Assertion and its constitutive norms

Alston, Searle, and Williamson advocate the restrictive model of assertion , according to which certain constitutive assertoric norms restrict which propositions one may assert. Sellars and Brandom advocate the dialectical model of assertion , which treats assertion as constituted by its role in the game of giving and asking for reasons. Sellars and Brandom develop a restrictive version of the dialectical model. I explore a non-restrictive version of the dialectical model. On such a view, constitutive assertoric norms constrain how one must react if an interlocutor challenges one's assertion, but they do not constrain what one should assert in the first place. I argue that the non-restrictive dialectical perspective can accommodate various linguistic phenomena commonly taken to support the restrictive model. 1.
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DOI 10.1111/j.1933-1592.2009.00268.x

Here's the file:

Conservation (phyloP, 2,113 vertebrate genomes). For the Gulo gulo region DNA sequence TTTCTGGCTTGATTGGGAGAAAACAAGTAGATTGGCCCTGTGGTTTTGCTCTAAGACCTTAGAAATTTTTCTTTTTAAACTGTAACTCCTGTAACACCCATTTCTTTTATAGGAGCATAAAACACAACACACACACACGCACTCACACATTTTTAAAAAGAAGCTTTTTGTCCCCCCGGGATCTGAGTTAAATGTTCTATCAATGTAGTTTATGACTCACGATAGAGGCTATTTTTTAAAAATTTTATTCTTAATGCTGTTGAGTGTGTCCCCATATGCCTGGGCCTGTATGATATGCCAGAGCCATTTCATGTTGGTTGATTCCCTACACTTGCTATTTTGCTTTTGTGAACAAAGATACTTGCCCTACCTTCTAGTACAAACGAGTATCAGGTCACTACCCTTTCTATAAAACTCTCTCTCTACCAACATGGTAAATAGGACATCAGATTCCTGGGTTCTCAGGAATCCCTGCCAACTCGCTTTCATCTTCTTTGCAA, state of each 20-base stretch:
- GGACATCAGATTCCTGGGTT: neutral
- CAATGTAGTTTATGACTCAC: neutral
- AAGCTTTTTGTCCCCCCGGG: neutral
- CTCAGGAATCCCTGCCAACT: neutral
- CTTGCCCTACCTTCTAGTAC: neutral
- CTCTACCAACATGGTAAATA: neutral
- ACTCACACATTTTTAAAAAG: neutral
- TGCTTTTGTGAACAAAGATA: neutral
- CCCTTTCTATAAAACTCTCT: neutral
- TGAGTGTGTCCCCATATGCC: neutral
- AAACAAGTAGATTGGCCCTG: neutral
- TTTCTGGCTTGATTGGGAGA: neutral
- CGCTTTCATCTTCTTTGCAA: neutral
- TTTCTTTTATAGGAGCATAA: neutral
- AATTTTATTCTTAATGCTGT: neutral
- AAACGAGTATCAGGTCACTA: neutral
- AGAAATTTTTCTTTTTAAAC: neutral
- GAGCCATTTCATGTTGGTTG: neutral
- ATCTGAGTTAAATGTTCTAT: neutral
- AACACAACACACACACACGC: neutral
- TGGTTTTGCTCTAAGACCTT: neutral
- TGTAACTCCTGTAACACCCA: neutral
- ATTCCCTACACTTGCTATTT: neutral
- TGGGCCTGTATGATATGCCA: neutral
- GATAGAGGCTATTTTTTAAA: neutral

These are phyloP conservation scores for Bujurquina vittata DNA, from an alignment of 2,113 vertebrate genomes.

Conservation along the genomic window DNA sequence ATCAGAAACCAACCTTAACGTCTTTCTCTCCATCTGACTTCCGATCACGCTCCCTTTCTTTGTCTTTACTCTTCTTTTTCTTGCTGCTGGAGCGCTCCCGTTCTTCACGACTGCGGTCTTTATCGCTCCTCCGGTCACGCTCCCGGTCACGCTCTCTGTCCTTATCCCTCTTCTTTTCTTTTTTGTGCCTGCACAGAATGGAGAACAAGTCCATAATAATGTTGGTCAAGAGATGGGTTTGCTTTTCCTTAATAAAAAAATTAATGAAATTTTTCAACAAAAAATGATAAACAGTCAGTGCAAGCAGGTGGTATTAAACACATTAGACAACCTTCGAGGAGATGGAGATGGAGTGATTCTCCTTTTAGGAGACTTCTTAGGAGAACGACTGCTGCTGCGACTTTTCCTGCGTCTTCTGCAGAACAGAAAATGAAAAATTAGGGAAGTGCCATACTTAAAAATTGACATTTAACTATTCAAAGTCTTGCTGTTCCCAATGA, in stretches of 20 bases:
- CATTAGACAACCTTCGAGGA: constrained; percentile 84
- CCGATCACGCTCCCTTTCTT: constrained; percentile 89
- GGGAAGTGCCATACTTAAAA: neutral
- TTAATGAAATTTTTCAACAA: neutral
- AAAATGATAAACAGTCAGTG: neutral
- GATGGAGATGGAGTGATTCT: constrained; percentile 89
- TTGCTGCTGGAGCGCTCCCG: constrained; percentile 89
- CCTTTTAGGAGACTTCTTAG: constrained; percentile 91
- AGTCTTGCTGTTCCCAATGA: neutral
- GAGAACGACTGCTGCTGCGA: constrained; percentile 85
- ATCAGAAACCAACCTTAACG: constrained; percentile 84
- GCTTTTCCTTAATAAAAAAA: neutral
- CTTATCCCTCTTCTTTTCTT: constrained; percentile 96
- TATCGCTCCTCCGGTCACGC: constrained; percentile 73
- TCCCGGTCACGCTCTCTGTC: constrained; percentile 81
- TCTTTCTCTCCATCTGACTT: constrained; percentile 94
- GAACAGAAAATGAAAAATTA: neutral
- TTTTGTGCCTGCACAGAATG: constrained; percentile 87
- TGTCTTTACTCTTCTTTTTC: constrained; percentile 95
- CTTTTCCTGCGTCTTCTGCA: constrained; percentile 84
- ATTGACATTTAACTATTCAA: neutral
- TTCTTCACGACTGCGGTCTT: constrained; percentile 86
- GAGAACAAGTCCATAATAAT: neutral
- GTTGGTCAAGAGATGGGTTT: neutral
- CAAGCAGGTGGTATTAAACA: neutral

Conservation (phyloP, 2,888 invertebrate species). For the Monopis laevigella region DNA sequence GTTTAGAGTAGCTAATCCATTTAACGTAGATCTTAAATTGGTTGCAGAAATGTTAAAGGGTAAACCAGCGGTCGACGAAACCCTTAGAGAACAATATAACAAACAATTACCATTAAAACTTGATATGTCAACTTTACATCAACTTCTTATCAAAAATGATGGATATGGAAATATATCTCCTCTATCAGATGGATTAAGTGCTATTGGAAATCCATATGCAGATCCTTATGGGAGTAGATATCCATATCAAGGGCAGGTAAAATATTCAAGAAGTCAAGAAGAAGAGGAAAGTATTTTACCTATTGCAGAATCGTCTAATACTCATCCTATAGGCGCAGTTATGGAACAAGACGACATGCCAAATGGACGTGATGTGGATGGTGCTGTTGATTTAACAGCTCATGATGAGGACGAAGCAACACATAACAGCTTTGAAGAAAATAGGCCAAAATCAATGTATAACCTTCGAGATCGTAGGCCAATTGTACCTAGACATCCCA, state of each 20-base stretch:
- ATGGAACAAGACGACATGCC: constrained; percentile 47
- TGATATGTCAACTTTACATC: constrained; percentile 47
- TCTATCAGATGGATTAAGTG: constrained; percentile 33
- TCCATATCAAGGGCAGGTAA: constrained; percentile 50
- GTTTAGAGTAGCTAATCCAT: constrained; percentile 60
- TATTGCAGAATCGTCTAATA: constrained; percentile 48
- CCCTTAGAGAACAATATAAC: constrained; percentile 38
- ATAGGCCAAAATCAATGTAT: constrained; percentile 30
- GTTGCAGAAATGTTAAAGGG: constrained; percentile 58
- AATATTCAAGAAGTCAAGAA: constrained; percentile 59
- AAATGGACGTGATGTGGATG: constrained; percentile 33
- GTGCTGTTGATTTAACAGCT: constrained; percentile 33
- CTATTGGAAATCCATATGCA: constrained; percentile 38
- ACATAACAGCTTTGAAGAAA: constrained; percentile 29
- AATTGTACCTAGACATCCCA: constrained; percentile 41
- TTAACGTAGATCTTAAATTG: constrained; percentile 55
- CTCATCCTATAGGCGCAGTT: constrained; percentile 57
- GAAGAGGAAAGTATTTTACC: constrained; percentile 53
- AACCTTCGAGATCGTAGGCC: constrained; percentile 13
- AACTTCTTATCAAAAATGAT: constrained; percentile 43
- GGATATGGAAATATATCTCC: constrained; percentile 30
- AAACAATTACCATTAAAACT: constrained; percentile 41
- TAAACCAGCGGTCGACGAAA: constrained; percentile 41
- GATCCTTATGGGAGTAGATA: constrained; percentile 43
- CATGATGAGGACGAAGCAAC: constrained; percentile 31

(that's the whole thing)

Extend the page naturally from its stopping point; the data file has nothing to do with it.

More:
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References found in this work BETA
Thomas Scanlon (1998). What We Owe to Each Other. Belknap Press of Harvard University Press.
Stephen E. Toulmin (2003). The Uses of Argument. Monograph Collection (Matt - Pseudo).

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Citations of this work BETA
Peter Pagin (2015). Problems with Norms of Assertion. Philosophy and Phenomenological Research 91 (2):n/a-n/a.
Matthew A. Benton (2016). Expert Opinion and Second‐Hand Knowledge. Philosophy and Phenomenological Research (2).

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